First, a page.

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Vogts Resigns as Scotland Manager

The head of Scotland's national soccer team, Berti Vogts, has resigned because of "disgraceful abuse" including being spat upon, he said in a statement released Monday. The German had expressed interest in coming home.

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Vogts' record in Scotland left much to be desired

Vogts, who led Germany to victory in Euro 1996, has faced mounting criticism following a string of poor results which has left Scotland in need of a miracle if they are to qualify for the 2006 World Cup.

But Vogts, who also won the 1974 World Cup as a player with West Germany and was assistant coach when West Germany won the 1990 World Cup, was not shy in expressing his disgust at the treatment he had received during his tenure as manager.

"With great reluctance, myself and the Scottish Football Association, and in particular John McBeth and David Taylor, who have been a source of great strength and support, have made a joint decision to close this chapter in my life at the helm of Scottish international football," said Vogts in a statement.

Spat upon

He said he made the decision "with a heavy heart" since he enjoyed his tenure at the hub of the Scottish national team. "I must say that the major factor in this decision has been the disgraceful abuse that I have suffered, especially of late. It has degenerated into a physical nature, especially on recent occasions where I have been spat upon."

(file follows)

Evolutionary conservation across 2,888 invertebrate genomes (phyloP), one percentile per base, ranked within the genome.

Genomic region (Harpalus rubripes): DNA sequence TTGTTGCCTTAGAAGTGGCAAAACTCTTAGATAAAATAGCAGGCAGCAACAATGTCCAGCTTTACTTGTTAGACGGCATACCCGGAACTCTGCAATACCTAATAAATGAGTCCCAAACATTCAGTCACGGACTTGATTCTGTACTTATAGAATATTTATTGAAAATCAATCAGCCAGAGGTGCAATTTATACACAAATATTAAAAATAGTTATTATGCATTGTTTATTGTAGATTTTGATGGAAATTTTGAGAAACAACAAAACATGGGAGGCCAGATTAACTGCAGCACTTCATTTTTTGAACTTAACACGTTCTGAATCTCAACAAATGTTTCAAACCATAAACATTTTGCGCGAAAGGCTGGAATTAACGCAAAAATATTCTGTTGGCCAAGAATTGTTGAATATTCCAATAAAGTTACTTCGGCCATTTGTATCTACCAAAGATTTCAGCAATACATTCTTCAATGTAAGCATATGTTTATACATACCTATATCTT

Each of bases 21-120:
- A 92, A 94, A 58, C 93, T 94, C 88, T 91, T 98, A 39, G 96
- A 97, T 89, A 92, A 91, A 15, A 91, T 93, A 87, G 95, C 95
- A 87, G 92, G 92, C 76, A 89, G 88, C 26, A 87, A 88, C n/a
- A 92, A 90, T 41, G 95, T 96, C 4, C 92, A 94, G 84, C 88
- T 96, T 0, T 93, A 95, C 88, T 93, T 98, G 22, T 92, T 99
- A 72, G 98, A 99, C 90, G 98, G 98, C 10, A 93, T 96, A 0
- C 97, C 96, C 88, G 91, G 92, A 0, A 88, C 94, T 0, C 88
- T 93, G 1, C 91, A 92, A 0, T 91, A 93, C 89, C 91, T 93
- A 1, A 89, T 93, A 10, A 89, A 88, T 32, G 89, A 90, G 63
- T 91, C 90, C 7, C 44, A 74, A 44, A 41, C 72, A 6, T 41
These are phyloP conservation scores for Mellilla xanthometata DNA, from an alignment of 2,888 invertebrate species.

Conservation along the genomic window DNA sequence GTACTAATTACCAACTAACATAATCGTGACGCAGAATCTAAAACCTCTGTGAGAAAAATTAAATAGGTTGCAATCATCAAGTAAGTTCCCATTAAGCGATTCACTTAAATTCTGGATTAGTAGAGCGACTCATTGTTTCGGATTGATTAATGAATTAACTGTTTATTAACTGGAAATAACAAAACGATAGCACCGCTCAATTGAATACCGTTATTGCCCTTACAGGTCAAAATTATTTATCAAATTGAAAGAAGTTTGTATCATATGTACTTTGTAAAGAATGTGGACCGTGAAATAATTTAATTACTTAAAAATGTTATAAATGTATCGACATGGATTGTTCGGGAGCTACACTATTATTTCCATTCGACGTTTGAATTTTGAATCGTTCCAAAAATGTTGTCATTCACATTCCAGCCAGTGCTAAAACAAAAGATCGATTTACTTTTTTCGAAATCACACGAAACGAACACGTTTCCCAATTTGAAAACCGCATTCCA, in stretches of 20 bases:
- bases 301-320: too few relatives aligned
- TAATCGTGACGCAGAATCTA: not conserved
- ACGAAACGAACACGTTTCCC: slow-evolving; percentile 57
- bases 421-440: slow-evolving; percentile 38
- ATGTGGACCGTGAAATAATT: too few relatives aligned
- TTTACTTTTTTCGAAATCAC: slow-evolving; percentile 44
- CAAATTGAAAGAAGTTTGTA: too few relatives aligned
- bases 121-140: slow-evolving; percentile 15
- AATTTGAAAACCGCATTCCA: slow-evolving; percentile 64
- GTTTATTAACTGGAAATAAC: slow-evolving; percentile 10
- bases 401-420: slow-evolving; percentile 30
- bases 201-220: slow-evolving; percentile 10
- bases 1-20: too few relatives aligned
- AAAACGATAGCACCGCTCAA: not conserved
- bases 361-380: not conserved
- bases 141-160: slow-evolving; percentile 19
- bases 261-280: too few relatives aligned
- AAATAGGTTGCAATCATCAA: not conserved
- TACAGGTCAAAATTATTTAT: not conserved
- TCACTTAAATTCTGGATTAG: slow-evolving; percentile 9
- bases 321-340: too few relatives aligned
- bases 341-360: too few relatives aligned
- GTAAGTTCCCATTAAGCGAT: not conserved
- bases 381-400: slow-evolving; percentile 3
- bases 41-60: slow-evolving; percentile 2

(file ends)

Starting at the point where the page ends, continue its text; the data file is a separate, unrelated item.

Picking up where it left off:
Deutscher Fussballfan mit schottischer Mütze in Glasgow

A German soccer supporter wears a Scottish Tam O'Shanter cap prior to the Scotland v Germany Euro2004 soccer championships group 5 qualifying match at Hampden Park, Glasgow, Scotland Saturday June 7, 2003.

"This is not acceptable behavior in a civilized society and I know that the vast majority of Scots will join me in my disgust at this act by a very tiny minority," he said, adding the abuse was having a serious effect upon his private life.

While Vogts had kind words for his players especially captain Barry Ferguson, he also had stinging criticism for the Scottish press. "The opinions expressed mostly by journalists with little knowledge of the game certainly had a great effect on some of the fans," said Vogts, who steered the Scots to a Euro 2004 play-off spot where they were massacred by the Dutch.

"I know that the opinions that have been expressed by a section of the press are not those of the majority of the Scottish people," he said. Recently it became clear Vogts was tiring of the abuse he was being subjected to in Scotland, as he expressed interest in returning to Germany at some point in the future.

But even if Vogts had wanted to stay on, with only two points from their opening three 2006 World Cup qualifiers meant there was little option but for him to go. Former Rangers manager Walter Smith is the favorite to replace him at the helm of the Scottish national team.

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